The 90th Annual Academy Awards may be the last event of a long award season, but the Time's Up and #MeToo movements are far from over. Unlike the Golden Globes or The Grammy’s, there wasn’t a recommended dress code of black gowns or white roses. But, there was an unofficial color of the night, with a surge of women choosing blush and cream-colored getups for the red carpet. It’s a new color that plays it safe at a time when fashion shouldn’t. They were ethereal and pretty, some with lots of small details you would only notice upon closer inspection, and made all the women who wore them look like bridesmaids at the same wedding.
Those nine women come from all types of acting careers, from all sorts of relationships with #MeToo. Mira Sorvino, who was one one of the dozens of women who came forward with allegations against film mogul Harvey Weinstein, wore an embroidered Romona Keveža gown as she posed with fellow Weinstein whistleblower Ashley Judd. Also, on the carpet in off-white getups were Allison Williams, Danai Gurira, Gina Rodriguez, Elisabeth Moss, and more. They were as statuesque and stately as they should’ve been, though nothing special. But if three is a trend, then nine is a moment — a type of coincidence that was not just happenstance.
It’s not even that these beige princess-style gowns are a runway trend. But, the dress is so ubiquitous on the red carpet that it’s nearly a cliché. The equivalent of a black cocktail dress for a party, or a navy skirt suit for work, the blush princess dress is a surefire way to fit in while blending in. So, for what has shaped up to be the most forward-thinking season of red carpets in history, why are celebrities trying to be invisible? Or is sticking to tradition a way to shield oneself from a red carpet culture that, currently, is filled with PR landmines? Either way, it would have been powerful to see celebrities put what they’d learned from recent ceremonies to use — that the clothing that you choose can reinforce and support what you have to say.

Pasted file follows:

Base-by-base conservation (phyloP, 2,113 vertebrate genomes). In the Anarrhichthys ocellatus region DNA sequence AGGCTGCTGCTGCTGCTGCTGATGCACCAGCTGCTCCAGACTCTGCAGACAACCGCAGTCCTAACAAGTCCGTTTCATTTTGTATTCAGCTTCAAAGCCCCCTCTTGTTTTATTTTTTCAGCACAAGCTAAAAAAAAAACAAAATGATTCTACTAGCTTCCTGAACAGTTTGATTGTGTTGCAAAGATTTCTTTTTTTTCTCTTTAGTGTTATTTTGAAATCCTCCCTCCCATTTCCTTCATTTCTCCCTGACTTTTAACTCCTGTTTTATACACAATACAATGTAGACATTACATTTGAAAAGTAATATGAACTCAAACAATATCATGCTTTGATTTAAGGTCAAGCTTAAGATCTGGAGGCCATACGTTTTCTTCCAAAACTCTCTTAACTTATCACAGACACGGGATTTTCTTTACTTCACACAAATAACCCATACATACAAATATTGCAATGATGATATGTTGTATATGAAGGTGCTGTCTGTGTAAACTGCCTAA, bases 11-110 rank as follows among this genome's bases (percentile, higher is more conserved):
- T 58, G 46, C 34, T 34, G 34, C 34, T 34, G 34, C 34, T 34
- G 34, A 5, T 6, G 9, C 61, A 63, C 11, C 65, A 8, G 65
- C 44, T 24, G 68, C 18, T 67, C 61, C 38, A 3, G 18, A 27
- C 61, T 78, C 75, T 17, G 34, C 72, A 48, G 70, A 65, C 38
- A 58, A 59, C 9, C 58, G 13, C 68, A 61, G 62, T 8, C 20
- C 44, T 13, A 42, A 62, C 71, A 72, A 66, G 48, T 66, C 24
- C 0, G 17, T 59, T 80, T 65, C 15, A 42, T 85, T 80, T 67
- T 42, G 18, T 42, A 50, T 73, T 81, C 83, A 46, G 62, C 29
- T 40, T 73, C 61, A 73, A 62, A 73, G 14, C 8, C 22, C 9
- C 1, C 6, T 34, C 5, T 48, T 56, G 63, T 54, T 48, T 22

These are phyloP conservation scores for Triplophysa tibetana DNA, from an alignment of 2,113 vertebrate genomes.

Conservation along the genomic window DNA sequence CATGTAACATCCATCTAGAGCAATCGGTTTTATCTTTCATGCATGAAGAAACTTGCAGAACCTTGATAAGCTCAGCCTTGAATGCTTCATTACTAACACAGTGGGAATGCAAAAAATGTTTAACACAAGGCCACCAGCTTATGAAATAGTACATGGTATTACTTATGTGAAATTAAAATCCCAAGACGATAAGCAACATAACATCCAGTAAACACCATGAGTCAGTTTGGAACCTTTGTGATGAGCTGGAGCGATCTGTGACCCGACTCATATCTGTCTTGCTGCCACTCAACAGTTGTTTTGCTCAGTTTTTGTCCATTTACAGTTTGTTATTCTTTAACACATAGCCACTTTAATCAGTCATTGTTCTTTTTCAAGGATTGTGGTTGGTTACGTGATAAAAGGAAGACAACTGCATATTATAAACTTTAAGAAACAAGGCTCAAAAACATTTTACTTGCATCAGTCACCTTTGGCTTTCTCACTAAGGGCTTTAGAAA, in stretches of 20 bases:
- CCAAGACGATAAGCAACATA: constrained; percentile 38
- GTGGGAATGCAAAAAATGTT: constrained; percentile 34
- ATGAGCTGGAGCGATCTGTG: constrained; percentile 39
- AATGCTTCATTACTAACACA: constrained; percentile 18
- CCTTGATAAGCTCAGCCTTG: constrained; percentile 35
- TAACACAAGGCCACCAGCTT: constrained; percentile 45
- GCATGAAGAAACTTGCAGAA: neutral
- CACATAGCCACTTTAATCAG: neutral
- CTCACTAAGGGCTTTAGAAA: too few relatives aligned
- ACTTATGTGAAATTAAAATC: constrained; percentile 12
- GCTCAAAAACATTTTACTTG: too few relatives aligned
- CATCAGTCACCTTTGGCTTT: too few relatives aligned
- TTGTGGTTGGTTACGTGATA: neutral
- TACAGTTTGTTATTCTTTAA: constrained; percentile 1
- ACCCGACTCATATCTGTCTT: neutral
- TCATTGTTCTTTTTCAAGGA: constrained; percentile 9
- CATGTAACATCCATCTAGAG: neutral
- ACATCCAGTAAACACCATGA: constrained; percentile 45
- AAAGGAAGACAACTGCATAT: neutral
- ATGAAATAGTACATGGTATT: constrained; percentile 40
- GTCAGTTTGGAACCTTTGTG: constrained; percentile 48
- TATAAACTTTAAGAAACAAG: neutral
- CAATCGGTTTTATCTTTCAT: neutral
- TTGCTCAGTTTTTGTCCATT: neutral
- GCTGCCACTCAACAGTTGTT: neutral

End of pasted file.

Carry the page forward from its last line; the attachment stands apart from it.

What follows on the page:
Sources within the Time’s Up campaign reportedly forewent directing celebrities to wear black or bring activists as guests, with networks like ABC and E! shifting the focus from fashion and politics to the films and designating fashion coverage to a roundtable of apt hosts, respectively. Of the media coverage surrounding the ceremony, president of entertainment of ABC Channing Dungey expressed a desire for a pause: "We certainly want to honor and respect Time’s Up and allow that message to be heard. But we’re trying to make it more planned than spur of the moment,” adding that she hoped every award recipient didn't feel like they had to acknowledge the cultural reckoning independently.
That didn't stop some stars from dressing with past activist dress codes in mind, with Taraji P. Henson wearing a black Vera Wang number (based on the Golden Globes’ #wearblack missive) and Laura Dern in white by Calvin Klein By Appointment (a possible extension from the Grammy’s all-white red carpet). Henson caused a stir on Twitter after checking host Ryan Seacrest on air, who, recently accused of sexual harassment by a former stylist, tempered between questions about designers and movies. But the most powerful garb-to-gab connections came from deeply personal references, like Tiffany Haddish’s epic Eritrean gown she wore to honor her father and her heritage, or Rita Moreno’s homage to herself in the form of rewearing her Oscars dress from 1962, when she won the Best Supporting Actress award for “West Side Story.”
The ubiquity of blush-colored gowns was a missed opportunity, considering just how much discussion of diversity and authenticity was center stage this year, from the monologues to the themes of this year’s nominated films. But, we’re only one award season in, and we’ve yet to see the full potential of what the future of protest fashion could look like, especially when the industry's red carpets are becoming a platform for speech, not just marketing.
Of those who wore dusty pink and beige gowns at last night’s Academy Awards, only a handful of them have added their voice to the Time’s Up and #MeToo movements with their own stories. And it’s worth noting that only two of them were women of color. So, was last night’s sea of beige the chosen color for actresses who consider themselves more of an Activist-Lite than a Nasty Woman? The jury's still out.